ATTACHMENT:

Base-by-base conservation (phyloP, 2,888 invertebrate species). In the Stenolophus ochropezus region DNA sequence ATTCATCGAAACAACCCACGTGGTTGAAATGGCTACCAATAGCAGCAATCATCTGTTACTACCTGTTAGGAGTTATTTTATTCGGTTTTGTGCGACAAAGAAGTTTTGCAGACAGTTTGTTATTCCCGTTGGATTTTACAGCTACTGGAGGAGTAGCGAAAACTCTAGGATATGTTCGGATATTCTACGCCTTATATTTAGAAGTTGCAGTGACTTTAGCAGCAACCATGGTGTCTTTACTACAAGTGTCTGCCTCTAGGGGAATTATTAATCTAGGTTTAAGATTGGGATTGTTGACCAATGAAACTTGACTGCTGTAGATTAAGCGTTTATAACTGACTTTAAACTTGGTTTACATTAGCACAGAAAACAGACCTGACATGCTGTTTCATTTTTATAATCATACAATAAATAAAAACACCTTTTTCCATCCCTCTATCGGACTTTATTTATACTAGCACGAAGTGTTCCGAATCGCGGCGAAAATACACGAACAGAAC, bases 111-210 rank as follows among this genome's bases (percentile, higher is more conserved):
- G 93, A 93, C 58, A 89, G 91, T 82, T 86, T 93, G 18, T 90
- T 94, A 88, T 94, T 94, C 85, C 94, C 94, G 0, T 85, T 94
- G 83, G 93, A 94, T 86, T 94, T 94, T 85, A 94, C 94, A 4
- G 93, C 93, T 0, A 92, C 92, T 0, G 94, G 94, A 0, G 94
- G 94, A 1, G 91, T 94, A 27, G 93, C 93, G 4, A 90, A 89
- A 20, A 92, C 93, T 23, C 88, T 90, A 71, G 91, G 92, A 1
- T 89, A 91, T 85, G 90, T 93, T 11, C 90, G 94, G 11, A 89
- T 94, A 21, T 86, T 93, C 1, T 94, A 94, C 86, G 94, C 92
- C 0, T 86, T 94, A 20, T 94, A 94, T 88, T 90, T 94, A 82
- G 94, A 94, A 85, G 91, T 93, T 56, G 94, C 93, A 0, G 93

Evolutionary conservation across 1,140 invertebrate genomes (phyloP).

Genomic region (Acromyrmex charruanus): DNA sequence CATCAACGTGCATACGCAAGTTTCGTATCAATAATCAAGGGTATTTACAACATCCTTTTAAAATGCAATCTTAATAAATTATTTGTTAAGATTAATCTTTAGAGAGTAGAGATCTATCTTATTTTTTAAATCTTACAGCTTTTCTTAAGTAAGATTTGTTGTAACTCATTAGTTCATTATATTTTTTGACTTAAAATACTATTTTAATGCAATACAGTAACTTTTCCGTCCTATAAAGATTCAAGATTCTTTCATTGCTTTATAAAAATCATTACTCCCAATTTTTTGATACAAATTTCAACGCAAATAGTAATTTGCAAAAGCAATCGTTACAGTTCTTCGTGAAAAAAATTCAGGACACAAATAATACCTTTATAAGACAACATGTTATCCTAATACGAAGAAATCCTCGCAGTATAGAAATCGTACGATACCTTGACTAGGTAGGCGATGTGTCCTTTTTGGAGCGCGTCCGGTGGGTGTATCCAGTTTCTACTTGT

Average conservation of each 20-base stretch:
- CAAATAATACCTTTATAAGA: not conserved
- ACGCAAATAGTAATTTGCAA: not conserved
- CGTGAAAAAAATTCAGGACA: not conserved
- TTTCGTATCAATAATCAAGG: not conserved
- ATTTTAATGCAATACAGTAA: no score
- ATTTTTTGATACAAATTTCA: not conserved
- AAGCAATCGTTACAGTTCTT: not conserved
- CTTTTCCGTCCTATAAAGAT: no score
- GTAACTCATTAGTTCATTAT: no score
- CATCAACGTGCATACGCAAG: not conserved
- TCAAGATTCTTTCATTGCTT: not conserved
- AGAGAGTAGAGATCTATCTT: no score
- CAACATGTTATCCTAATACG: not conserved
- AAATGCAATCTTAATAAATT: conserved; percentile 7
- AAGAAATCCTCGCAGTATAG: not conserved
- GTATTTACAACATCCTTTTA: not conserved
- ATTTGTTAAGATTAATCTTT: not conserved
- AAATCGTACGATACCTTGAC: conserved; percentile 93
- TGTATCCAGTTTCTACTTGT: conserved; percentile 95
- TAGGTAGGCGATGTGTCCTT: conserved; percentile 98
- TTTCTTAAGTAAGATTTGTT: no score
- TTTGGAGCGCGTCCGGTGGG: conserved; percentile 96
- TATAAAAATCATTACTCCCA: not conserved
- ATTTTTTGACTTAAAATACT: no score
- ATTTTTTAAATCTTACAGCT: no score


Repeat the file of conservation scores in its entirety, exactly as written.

Base-by-base conservation (phyloP, 2,888 invertebrate species). In the Stenolophus ochropezus region DNA sequence ATTCATCGAAACAACCCACGTGGTTGAAATGGCTACCAATAGCAGCAATCATCTGTTACTACCTGTTAGGAGTTATTTTATTCGGTTTTGTGCGACAAAGAAGTTTTGCAGACAGTTTGTTATTCCCGTTGGATTTTACAGCTACTGGAGGAGTAGCGAAAACTCTAGGATATGTTCGGATATTCTACGCCTTATATTTAGAAGTTGCAGTGACTTTAGCAGCAACCATGGTGTCTTTACTACAAGTGTCTGCCTCTAGGGGAATTATTAATCTAGGTTTAAGATTGGGATTGTTGACCAATGAAACTTGACTGCTGTAGATTAAGCGTTTATAACTGACTTTAAACTTGGTTTACATTAGCACAGAAAACAGACCTGACATGCTGTTTCATTTTTATAATCATACAATAAATAAAAACACCTTTTTCCATCCCTCTATCGGACTTTATTTATACTAGCACGAAGTGTTCCGAATCGCGGCGAAAATACACGAACAGAAC, bases 111-210 rank as follows among this genome's bases (percentile, higher is more conserved):
- G 93, A 93, C 58, A 89, G 91, T 82, T 86, T 93, G 18, T 90
- T 94, A 88, T 94, T 94, C 85, C 94, C 94, G 0, T 85, T 94
- G 83, G 93, A 94, T 86, T 94, T 94, T 85, A 94, C 94, A 4
- G 93, C 93, T 0, A 92, C 92, T 0, G 94, G 94, A 0, G 94
- G 94, A 1, G 91, T 94, A 27, G 93, C 93, G 4, A 90, A 89
- A 20, A 92, C 93, T 23, C 88, T 90, A 71, G 91, G 92, A 1
- T 89, A 91, T 85, G 90, T 93, T 11, C 90, G 94, G 11, A 89
- T 94, A 21, T 86, T 93, C 1, T 94, A 94, C 86, G 94, C 92
- C 0, T 86, T 94, A 20, T 94, A 94, T 88, T 90, T 94, A 82
- G 94, A 94, A 85, G 91, T 93, T 56, G 94, C 93, A 0, G 93

Evolutionary conservation across 1,140 invertebrate genomes (phyloP).

Genomic region (Acromyrmex charruanus): DNA sequence CATCAACGTGCATACGCAAGTTTCGTATCAATAATCAAGGGTATTTACAACATCCTTTTAAAATGCAATCTTAATAAATTATTTGTTAAGATTAATCTTTAGAGAGTAGAGATCTATCTTATTTTTTAAATCTTACAGCTTTTCTTAAGTAAGATTTGTTGTAACTCATTAGTTCATTATATTTTTTGACTTAAAATACTATTTTAATGCAATACAGTAACTTTTCCGTCCTATAAAGATTCAAGATTCTTTCATTGCTTTATAAAAATCATTACTCCCAATTTTTTGATACAAATTTCAACGCAAATAGTAATTTGCAAAAGCAATCGTTACAGTTCTTCGTGAAAAAAATTCAGGACACAAATAATACCTTTATAAGACAACATGTTATCCTAATACGAAGAAATCCTCGCAGTATAGAAATCGTACGATACCTTGACTAGGTAGGCGATGTGTCCTTTTTGGAGCGCGTCCGGTGGGTGTATCCAGTTTCTACTTGT

Average conservation of each 20-base stretch:
- CAAATAATACCTTTATAAGA: not conserved
- ACGCAAATAGTAATTTGCAA: not conserved
- CGTGAAAAAAATTCAGGACA: not conserved
- TTTCGTATCAATAATCAAGG: not conserved
- ATTTTAATGCAATACAGTAA: no score
- ATTTTTTGATACAAATTTCA: not conserved
- AAGCAATCGTTACAGTTCTT: not conserved
- CTTTTCCGTCCTATAAAGAT: no score
- GTAACTCATTAGTTCATTAT: no score
- CATCAACGTGCATACGCAAG: not conserved
- TCAAGATTCTTTCATTGCTT: not conserved
- AGAGAGTAGAGATCTATCTT: no score
- CAACATGTTATCCTAATACG: not conserved
- AAATGCAATCTTAATAAATT: conserved; percentile 7
- AAGAAATCCTCGCAGTATAG: not conserved
- GTATTTACAACATCCTTTTA: not conserved
- ATTTGTTAAGATTAATCTTT: not conserved
- AAATCGTACGATACCTTGAC: conserved; percentile 93
- TGTATCCAGTTTCTACTTGT: conserved; percentile 95
- TAGGTAGGCGATGTGTCCTT: conserved; percentile 98
- TTTCTTAAGTAAGATTTGTT: no score
- TTTGGAGCGCGTCCGGTGGG: conserved; percentile 96
- TATAAAAATCATTACTCCCA: not conserved
- ATTTTTTGACTTAAAATACT: no score
- ATTTTTTAAATCTTACAGCT: no score